Category Archives: Adventures in driving

Say Wha…???

It’s time to pack my bags and close up shop.

Yes, you read that correctly. I’m going to shut things down here. There’s an entire household that needs packing and moving. My husband is retiring and we’re headed back across the country to our home state of Washington.

Say WA

That was the tourism slogan back in 2006. No, they didn’t ask me.   I prefer to say The Evergreen State.

I’ve had a lot of people ask me why we are moving. Cost of living is one reason. Every time friends here in Northern Virginia ask us to stay, I ask if they are offering to pay half our mortgage. That pretty much ends the conversation!
Another reason for going is family. Nearly all of our extended family lives in Washington, and my mother’s illness and death solidified the desire to be closer.  My two oldest boys have chosen to attend college there and seeing your kids once in 9 months is too long to be apart at this stage of the game — at least according to this mama!  Of course, the weather is a factor. I can’t get away from this hot, humid summer fast enough! And finally, throughout my husband’s career, Washington State has remained home to us. We grew up there, we attended college there, we met and married there. Two of our children were born there. We have kept our residency status with our driver licenses and our absentee voting ballots. We even managed to be posted there twice during the past 21 years.

But if you need more reasons, I’ll try to help you with a few images:


This lovely photograph of the famous 14,410 foot peak was taken by a family friend.

And it’s not just  Mt. Rainier that is so wonderful. Washington is full of mountains, with two mountain ranges (Cascade and Olympic). Here are the Olympic Mountains over Puget Sound at dusk.
[click to embiggen]

Puget Sound is nice, but there’s more than just salt water. Washington has over 8,000 lakes and ponds. The Columbia River powers the region with several hydroelectric dams, the most famous one being the Grand Coulee Dam. If you don’t already know about it, go ahead and click the link and be amazed!

But maybe you don’t like water or glacier-covered peaks. Would you like a volcano? Mt. St. Helens erupted on May 18, 1980 (she was a pain in the ash, as they say) and has been politely burping and letting off steam ever since.
And of course there is plenty of hiking and camping to be enjoyed.

I will return to blogging, although perhaps not in this particular spot in the internet. I’ve got some changes in mind but they aren’t quite ready for publication. Please keep me in your reader/feed or somehow on your radar. I’ll post the new link when I get my act together again.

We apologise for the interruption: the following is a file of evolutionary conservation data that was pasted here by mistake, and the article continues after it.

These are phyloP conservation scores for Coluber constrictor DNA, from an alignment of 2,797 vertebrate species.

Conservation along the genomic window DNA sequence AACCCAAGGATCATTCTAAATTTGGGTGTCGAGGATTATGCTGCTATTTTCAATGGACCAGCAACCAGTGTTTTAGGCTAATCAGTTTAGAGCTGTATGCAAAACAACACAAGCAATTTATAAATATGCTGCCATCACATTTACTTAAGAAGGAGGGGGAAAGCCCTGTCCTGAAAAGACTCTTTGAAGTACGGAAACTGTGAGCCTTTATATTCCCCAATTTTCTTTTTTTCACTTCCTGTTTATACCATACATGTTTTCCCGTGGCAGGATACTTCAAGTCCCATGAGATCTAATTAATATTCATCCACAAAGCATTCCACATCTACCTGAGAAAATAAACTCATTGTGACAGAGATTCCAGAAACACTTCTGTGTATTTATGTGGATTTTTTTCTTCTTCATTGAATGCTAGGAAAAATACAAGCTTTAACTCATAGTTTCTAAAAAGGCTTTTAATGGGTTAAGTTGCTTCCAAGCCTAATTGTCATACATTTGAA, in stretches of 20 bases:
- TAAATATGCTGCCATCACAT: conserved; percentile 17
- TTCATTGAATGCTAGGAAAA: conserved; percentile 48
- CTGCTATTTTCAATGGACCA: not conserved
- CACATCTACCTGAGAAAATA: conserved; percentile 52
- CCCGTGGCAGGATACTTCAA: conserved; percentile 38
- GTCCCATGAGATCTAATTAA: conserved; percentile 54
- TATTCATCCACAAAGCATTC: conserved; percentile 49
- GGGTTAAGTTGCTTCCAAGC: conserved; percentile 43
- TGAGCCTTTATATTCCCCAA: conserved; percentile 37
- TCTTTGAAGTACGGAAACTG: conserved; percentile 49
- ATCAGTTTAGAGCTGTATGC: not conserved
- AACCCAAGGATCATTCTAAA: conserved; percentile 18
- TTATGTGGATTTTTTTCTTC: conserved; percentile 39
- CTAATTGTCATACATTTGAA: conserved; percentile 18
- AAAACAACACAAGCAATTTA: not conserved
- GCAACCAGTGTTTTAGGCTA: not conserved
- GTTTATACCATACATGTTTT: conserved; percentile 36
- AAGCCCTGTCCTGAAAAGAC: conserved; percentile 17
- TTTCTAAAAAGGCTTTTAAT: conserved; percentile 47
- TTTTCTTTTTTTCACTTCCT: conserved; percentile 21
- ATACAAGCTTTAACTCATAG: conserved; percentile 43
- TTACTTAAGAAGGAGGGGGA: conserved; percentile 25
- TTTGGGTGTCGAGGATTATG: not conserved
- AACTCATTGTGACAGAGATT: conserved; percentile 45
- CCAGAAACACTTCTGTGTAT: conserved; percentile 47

I will be back in some form or other, hopefully by September, and I’ll be blogging from this place:

♥KC

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Where I’ve been lately

Manassas, first Battle of Bull Run with the 10th Virginians

Manassas, the Battle of Bull Run 

Battle of Bull Run, Manassas

Arlington National Cemetery, Tomb of the Unknown Soldier

Arlington National Cemetery

Carter at Arlington

Pentagon 9/11 Memorial

Pentagon 9/11 Memorial

“Pssst! Phil, it’s not worth it!”

They closed school this morning for freezing drizzle, so I put myself in a 3 hour time-out until I could safely be around children. They had school last Monday, then no school the rest of the week. They had school yesterday (Monday) and right not it isn’t looking promising for tomorrow. We live in the path of the ice storm.  (I just got back from this week’s emergency milk run.)

If the groundhog sees his shadow tomorrow, it will be due to camera lights and flash bulbs.

More than a dusting

It’s a good thing I love snow, because this is what we received in less than 8 hours yesterday. While many folks were trying to drive home from work. And the highways were closed because of accidents.

My cat hadn’t been outside for DAYS and she got all excited when I opened the back door for a photograph. It didn’t take long for her to change her mind. It turns out that sitting on the heat vent is the best way to spend her winter.

What's that? Cleo outside... brieflyCleo says, I'm coming in!On Monday it was so cold that the rhododendron leaves were curled up as tightly as possible (apparently they don’t like 15F). Wednesday morning they were dripping with freezing drizzle. When that stopped, I rushed out to Costco for another 5 gallons of milk (we were down to our last half-gallon) and eggs (down to the last 3) and bread (we went through an entire loaf at lunch yesterday).

For some idiotic reason, businesses that employ thousands of people did not allow them to go home at lunchtime yesterday. At 3pm or so, when the THUNDERSNOW hit (real word, people), everyone thought, Oh, I’d better head home before it gets bad. Unfortunately, it was already bad. And then it got worse. Many people were stuck in traffic for 7 or 8 hours. Roads closed. Cars died. Traffic did not move.  I was so very grateful that my husband had previously scheduled to take the day off. That way he was here to fill the bird feeder…